Little White Crosses

In 2006 I was traveling through South Africa with the Silver Ring Thing team. A pastor from Soweto took the team to visit a cemetery. The landscape that we saw was filled with white crosses marking graves that stood testament to the lives of the victims of AIDS and political violence. The crosses were white but the vast majority of the bodies beneath them had been black. I didn’t know what to make of it and I didn’t know what to do about it but I remember thinking that generations of South Africans had been cheated and lied to and here was the proof. In response I wrote this poem. I stumbled across it while digging through some old journals.

 

Little White Crosses – Tim Pepper, 2006

Cover the hills with little white crosses

row by row by row by row.

Cover the flats, cover the vlei;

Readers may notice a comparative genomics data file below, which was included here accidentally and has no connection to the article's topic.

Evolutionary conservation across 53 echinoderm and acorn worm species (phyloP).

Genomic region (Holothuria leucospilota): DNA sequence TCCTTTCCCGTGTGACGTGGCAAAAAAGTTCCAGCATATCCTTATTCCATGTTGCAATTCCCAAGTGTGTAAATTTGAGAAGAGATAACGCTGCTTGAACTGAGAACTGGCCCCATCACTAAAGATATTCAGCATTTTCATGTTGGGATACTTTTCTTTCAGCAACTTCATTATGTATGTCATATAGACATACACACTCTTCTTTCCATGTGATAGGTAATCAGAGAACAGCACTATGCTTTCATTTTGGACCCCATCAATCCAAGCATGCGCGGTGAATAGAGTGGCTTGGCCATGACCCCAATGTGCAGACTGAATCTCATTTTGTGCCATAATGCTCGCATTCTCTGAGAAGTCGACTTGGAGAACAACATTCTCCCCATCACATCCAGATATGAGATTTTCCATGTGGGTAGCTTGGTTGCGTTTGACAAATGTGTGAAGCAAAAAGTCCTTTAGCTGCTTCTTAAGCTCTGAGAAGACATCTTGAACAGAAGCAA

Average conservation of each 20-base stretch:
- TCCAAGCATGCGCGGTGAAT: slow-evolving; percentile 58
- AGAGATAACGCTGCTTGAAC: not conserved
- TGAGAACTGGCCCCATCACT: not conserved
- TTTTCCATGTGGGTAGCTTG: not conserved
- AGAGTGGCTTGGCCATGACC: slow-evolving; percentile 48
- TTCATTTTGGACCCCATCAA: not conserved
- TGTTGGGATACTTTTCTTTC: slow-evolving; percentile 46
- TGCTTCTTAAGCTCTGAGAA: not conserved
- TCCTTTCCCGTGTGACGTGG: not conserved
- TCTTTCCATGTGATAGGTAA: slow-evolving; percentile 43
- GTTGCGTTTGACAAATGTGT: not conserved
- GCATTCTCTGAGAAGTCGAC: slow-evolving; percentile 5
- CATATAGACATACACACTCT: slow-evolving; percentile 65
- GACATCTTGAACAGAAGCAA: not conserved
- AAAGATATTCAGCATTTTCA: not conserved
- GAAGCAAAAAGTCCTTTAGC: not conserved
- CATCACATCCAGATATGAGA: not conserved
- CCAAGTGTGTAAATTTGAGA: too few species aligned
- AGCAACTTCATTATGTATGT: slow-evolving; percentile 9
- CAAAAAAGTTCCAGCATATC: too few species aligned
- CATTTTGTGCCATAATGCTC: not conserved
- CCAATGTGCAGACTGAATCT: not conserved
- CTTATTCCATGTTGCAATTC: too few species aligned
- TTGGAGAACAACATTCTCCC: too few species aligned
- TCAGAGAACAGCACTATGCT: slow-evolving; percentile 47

A que of crosses breaks each new day.

The green and gold of a rustic nation

Is eroding, fading, wasting, changing

Into the red of ribbons and the white of crosses

But nothing changes; No one pauses.

Bloody ribbons, anaemic crosses;

The legacy of a cheated generation;

The lies passed on from father to son

Are crosses on the landscape over-run.

A sleeve to plaster; a pill to swallow;

Dressings for the wound of a cancerous lie.

Still the marching crosses march

Like so many soldiers, suited and starched.

Let go the culture, reject status quo

Or cover the hills with little white crosses

row by row by row by row.

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